Twitter victory for University of Reading with ‘jog on’ post

Positive public outreach is critical for universities to remain on the good side of public opinion, but the University of Reading has found that a little bit of sass can go a long way

July 5, 2018
Crowd of people clapping and cheering
Source: Getty

The University of Reading has captured the attention and hearts of the Twittersphere with its defence of a refugee scholarship and public display of an unapologetically pugnacious attitude.

At a time when universities have found themselves in the middle of a culture war, managing public opinion about their purpose and international activity has become more crucial than ever. Adopting a no-nonsense tone on a public platform might seem a risky strategy, but the tweet, posted on 2 July, has received the type of engagement that most university communications teams only dream of. It has so far garnered 24,000 retweets, 72,000 likes and more than 1,000 comments.

It’s boosted pride among the university’s alumni, and it’s even caught the interest of prospective students.

Beyond the praise for the post’s tenacity and tone, more importantly the tweet has spurred people to support the refugee scholarship scheme or to contribute in some way.

And it’s raised awareness of programmes that other universities in the UK have developed to aid refugees in their studies.

The post received criticism, of course – this was Twitter after all – but the university managed to respond to disapproving messages in a timely and appropriate way. Or, more often, fans of the tweet did it for them.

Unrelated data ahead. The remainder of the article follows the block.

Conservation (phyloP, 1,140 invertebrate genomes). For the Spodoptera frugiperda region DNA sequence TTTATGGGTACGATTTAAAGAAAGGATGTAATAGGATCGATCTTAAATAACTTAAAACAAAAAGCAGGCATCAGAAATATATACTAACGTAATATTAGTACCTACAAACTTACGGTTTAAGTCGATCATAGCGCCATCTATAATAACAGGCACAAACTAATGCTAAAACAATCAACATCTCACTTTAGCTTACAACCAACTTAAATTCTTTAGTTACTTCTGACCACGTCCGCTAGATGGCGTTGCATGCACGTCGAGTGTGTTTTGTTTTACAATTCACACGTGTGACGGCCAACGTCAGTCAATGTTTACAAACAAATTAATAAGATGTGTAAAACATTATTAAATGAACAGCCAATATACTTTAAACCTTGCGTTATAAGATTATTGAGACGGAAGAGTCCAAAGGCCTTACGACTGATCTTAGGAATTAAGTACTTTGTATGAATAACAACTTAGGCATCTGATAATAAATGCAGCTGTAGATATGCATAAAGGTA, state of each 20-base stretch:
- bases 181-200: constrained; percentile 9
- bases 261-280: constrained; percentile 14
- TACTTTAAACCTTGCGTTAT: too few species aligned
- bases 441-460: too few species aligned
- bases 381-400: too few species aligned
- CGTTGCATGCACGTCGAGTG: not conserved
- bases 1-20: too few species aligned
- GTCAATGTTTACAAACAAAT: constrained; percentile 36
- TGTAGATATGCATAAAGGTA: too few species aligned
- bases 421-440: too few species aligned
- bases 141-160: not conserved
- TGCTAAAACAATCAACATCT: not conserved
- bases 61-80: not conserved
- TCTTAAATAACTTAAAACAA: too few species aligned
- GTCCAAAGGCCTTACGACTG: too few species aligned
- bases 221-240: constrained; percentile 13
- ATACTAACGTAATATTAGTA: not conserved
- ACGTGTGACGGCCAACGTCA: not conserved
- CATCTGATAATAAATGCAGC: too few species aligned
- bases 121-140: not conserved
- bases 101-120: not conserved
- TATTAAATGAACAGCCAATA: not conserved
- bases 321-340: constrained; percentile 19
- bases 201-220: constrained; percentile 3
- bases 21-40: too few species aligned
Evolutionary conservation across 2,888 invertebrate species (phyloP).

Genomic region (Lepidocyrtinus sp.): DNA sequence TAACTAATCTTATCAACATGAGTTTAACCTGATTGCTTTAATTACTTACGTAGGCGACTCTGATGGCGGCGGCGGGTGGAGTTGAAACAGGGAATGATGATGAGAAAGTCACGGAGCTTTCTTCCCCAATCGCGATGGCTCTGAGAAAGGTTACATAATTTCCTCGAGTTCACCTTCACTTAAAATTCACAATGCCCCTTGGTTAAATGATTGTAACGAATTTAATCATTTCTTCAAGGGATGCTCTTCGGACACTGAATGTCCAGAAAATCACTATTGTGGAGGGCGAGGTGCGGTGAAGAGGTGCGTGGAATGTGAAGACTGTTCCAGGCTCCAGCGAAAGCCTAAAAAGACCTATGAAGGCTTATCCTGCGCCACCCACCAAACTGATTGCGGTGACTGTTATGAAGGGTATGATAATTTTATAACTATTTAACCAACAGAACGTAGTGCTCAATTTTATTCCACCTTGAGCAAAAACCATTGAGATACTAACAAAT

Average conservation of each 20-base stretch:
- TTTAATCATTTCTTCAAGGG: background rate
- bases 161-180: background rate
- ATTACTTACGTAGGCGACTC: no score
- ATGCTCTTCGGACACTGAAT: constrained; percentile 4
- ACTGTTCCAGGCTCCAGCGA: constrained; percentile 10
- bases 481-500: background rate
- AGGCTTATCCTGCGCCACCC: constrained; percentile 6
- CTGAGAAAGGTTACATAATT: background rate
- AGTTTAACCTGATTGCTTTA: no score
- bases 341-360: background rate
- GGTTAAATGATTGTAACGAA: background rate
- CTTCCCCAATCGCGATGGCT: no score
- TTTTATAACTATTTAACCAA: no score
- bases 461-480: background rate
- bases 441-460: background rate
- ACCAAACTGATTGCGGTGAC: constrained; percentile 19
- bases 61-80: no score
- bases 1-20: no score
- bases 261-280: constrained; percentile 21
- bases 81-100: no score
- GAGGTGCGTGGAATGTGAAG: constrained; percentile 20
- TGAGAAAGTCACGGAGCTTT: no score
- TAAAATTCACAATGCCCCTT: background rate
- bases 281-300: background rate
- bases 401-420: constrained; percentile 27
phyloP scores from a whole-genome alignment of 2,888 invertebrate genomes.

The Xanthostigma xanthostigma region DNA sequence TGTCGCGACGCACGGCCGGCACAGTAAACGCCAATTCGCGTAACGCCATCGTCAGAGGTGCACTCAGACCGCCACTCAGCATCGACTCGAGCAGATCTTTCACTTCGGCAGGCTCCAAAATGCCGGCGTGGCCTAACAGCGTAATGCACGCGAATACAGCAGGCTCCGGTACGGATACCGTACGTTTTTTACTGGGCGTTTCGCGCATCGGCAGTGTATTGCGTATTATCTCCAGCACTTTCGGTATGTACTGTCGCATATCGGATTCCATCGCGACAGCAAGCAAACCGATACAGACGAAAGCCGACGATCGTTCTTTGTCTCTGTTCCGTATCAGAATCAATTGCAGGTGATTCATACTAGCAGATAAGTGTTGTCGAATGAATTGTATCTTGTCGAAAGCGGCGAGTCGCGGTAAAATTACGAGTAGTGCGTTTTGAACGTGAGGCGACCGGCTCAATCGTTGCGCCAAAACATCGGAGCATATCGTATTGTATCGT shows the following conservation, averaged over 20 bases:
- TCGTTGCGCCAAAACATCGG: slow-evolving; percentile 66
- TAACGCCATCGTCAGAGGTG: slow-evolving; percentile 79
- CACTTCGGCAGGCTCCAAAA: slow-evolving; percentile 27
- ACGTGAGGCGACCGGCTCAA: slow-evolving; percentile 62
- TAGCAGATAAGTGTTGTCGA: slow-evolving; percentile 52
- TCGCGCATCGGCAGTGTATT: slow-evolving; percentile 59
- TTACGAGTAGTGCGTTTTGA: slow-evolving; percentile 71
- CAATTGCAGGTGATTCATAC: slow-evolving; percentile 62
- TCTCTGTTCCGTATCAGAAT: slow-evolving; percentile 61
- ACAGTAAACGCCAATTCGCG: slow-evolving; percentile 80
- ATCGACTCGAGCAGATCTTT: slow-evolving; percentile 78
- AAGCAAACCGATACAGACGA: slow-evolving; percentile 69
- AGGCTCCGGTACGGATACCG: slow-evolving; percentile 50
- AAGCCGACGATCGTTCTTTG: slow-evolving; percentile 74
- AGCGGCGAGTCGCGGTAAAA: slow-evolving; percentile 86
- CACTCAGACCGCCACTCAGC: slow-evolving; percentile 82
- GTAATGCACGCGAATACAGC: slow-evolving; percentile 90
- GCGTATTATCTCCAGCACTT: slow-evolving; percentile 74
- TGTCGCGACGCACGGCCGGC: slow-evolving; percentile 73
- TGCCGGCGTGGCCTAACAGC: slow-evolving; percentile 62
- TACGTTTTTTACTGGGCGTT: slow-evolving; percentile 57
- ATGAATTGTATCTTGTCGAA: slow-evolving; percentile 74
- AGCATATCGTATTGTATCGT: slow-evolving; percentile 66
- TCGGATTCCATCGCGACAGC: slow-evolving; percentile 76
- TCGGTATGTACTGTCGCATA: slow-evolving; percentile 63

Victoria Pearson, head of corporate communications at the university, said that the institution tailors its messages to suit the platforms they’ll be communicated on.

“It is no secret that a less formal tone often works better on social media, and the more conversational style the corporate communications team adopts on channels like Twitter is a deliberate method of broadening our reach,” she told Times Higher Education. “In the case of this tweet, the language reflected that we are proud and unapologetic about our refugee scholarship scheme, which adds to similar schemes offered by universities around the country.”

The tweet’s engagement, she said, has also helped to remind people who might not otherwise interact with the university what Reading is doing to serve the community while still acting globally. “We are really encouraged by the number of people who have expressed their support for this scheme, as well as our other scholarships and bursaries supporting students from a range of backgrounds,” she said. For one follower, it was evidence of the university’s mission to do social good, suggesting that more institutions should consider telling the haters to “jog on”.

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